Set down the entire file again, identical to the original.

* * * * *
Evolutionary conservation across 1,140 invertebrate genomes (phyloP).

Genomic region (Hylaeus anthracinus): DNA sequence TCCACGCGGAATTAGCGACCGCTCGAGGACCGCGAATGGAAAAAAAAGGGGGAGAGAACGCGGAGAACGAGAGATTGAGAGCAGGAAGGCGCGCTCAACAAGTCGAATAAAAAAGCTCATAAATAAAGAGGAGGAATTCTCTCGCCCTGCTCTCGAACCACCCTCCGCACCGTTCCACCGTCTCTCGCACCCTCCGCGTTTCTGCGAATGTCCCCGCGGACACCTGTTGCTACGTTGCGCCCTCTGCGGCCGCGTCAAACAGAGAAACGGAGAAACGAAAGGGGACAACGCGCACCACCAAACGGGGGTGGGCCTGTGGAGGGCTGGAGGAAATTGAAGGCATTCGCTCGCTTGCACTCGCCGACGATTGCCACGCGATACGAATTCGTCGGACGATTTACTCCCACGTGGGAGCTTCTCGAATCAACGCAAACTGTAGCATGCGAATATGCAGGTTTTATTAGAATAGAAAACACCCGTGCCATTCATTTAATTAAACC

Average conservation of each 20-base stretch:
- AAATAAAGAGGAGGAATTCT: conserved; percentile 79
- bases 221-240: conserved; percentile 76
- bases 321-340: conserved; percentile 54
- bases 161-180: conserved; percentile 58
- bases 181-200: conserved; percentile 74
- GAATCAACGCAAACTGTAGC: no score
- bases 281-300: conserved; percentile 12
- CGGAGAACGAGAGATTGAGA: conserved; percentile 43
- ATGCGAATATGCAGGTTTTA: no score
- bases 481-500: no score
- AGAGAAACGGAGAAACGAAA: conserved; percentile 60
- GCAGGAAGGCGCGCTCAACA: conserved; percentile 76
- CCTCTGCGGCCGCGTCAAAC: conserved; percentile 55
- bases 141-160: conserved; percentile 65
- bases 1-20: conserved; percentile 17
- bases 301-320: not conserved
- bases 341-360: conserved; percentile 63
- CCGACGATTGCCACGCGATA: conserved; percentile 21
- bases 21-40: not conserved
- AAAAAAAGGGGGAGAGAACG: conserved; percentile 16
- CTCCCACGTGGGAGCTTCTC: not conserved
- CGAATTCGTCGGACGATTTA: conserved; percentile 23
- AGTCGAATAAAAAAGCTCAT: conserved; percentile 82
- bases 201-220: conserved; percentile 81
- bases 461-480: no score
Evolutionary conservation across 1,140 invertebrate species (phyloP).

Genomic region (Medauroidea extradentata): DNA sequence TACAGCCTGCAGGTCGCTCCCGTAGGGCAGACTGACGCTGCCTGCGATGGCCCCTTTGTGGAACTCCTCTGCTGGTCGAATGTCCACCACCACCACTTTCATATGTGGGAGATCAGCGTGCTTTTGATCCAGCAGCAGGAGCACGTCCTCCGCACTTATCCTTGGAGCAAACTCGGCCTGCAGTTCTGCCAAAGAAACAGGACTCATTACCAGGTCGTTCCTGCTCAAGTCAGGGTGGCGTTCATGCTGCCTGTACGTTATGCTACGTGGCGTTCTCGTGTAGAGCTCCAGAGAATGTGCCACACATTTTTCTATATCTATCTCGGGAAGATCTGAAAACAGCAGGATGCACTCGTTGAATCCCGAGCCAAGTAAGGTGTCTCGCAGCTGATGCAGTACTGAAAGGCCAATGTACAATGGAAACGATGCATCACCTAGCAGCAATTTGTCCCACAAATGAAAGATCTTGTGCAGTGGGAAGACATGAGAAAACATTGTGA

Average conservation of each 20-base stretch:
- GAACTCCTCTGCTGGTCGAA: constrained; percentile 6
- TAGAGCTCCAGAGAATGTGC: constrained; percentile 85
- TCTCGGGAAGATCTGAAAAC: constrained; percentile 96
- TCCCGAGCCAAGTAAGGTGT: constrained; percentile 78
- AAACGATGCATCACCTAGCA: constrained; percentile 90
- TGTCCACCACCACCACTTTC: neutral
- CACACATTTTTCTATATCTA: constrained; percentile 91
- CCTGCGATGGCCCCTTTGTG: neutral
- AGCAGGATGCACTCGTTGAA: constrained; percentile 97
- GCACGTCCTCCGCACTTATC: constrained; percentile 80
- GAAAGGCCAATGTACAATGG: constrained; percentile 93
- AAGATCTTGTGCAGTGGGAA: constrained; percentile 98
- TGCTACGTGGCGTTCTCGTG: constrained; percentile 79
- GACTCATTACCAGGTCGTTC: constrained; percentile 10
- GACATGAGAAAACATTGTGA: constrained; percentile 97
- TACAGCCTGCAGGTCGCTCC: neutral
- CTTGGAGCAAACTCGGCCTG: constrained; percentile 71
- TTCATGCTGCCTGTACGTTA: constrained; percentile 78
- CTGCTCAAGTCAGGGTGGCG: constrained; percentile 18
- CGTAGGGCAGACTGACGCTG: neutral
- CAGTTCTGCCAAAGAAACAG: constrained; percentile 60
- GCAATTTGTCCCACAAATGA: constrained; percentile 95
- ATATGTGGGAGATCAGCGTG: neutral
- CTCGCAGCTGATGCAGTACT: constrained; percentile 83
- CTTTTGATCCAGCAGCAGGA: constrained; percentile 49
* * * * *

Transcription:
Evolutionary conservation across 1,140 invertebrate genomes (phyloP).

Genomic region (Hylaeus anthracinus): DNA sequence TCCACGCGGAATTAGCGACCGCTCGAGGACCGCGAATGGAAAAAAAAGGGGGAGAGAACGCGGAGAACGAGAGATTGAGAGCAGGAAGGCGCGCTCAACAAGTCGAATAAAAAAGCTCATAAATAAAGAGGAGGAATTCTCTCGCCCTGCTCTCGAACCACCCTCCGCACCGTTCCACCGTCTCTCGCACCCTCCGCGTTTCTGCGAATGTCCCCGCGGACACCTGTTGCTACGTTGCGCCCTCTGCGGCCGCGTCAAACAGAGAAACGGAGAAACGAAAGGGGACAACGCGCACCACCAAACGGGGGTGGGCCTGTGGAGGGCTGGAGGAAATTGAAGGCATTCGCTCGCTTGCACTCGCCGACGATTGCCACGCGATACGAATTCGTCGGACGATTTACTCCCACGTGGGAGCTTCTCGAATCAACGCAAACTGTAGCATGCGAATATGCAGGTTTTATTAGAATAGAAAACACCCGTGCCATTCATTTAATTAAACC

Average conservation of each 20-base stretch:
- AAATAAAGAGGAGGAATTCT: conserved; percentile 79
- bases 221-240: conserved; percentile 76
- bases 321-340: conserved; percentile 54
- bases 161-180: conserved; percentile 58
- bases 181-200: conserved; percentile 74
- GAATCAACGCAAACTGTAGC: no score
- bases 281-300: conserved; percentile 12
- CGGAGAACGAGAGATTGAGA: conserved; percentile 43
- ATGCGAATATGCAGGTTTTA: no score
- bases 481-500: no score
- AGAGAAACGGAGAAACGAAA: conserved; percentile 60
- GCAGGAAGGCGCGCTCAACA: conserved; percentile 76
- CCTCTGCGGCCGCGTCAAAC: conserved; percentile 55
- bases 141-160: conserved; percentile 65
- bases 1-20: conserved; percentile 17
- bases 301-320: not conserved
- bases 341-360: conserved; percentile 63
- CCGACGATTGCCACGCGATA: conserved; percentile 21
- bases 21-40: not conserved
- AAAAAAAGGGGGAGAGAACG: conserved; percentile 16
- CTCCCACGTGGGAGCTTCTC: not conserved
- CGAATTCGTCGGACGATTTA: conserved; percentile 23
- AGTCGAATAAAAAAGCTCAT: conserved; percentile 82
- bases 201-220: conserved; percentile 81
- bases 461-480: no score
Evolutionary conservation across 1,140 invertebrate species (phyloP).

Genomic region (Medauroidea extradentata): DNA sequence TACAGCCTGCAGGTCGCTCCCGTAGGGCAGACTGACGCTGCCTGCGATGGCCCCTTTGTGGAACTCCTCTGCTGGTCGAATGTCCACCACCACCACTTTCATATGTGGGAGATCAGCGTGCTTTTGATCCAGCAGCAGGAGCACGTCCTCCGCACTTATCCTTGGAGCAAACTCGGCCTGCAGTTCTGCCAAAGAAACAGGACTCATTACCAGGTCGTTCCTGCTCAAGTCAGGGTGGCGTTCATGCTGCCTGTACGTTATGCTACGTGGCGTTCTCGTGTAGAGCTCCAGAGAATGTGCCACACATTTTTCTATATCTATCTCGGGAAGATCTGAAAACAGCAGGATGCACTCGTTGAATCCCGAGCCAAGTAAGGTGTCTCGCAGCTGATGCAGTACTGAAAGGCCAATGTACAATGGAAACGATGCATCACCTAGCAGCAATTTGTCCCACAAATGAAAGATCTTGTGCAGTGGGAAGACATGAGAAAACATTGTGA

Average conservation of each 20-base stretch:
- GAACTCCTCTGCTGGTCGAA: constrained; percentile 6
- TAGAGCTCCAGAGAATGTGC: constrained; percentile 85
- TCTCGGGAAGATCTGAAAAC: constrained; percentile 96
- TCCCGAGCCAAGTAAGGTGT: constrained; percentile 78
- AAACGATGCATCACCTAGCA: constrained; percentile 90
- TGTCCACCACCACCACTTTC: neutral
- CACACATTTTTCTATATCTA: constrained; percentile 91
- CCTGCGATGGCCCCTTTGTG: neutral
- AGCAGGATGCACTCGTTGAA: constrained; percentile 97
- GCACGTCCTCCGCACTTATC: constrained; percentile 80
- GAAAGGCCAATGTACAATGG: constrained; percentile 93
- AAGATCTTGTGCAGTGGGAA: constrained; percentile 98
- TGCTACGTGGCGTTCTCGTG: constrained; percentile 79
- GACTCATTACCAGGTCGTTC: constrained; percentile 10
- GACATGAGAAAACATTGTGA: constrained; percentile 97
- TACAGCCTGCAGGTCGCTCC: neutral
- CTTGGAGCAAACTCGGCCTG: constrained; percentile 71
- TTCATGCTGCCTGTACGTTA: constrained; percentile 78
- CTGCTCAAGTCAGGGTGGCG: constrained; percentile 18
- CGTAGGGCAGACTGACGCTG: neutral
- CAGTTCTGCCAAAGAAACAG: constrained; percentile 60
- GCAATTTGTCCCACAAATGA: constrained; percentile 95
- ATATGTGGGAGATCAGCGTG: neutral
- CTCGCAGCTGATGCAGTACT: constrained; percentile 83
- CTTTTGATCCAGCAGCAGGA: constrained; percentile 49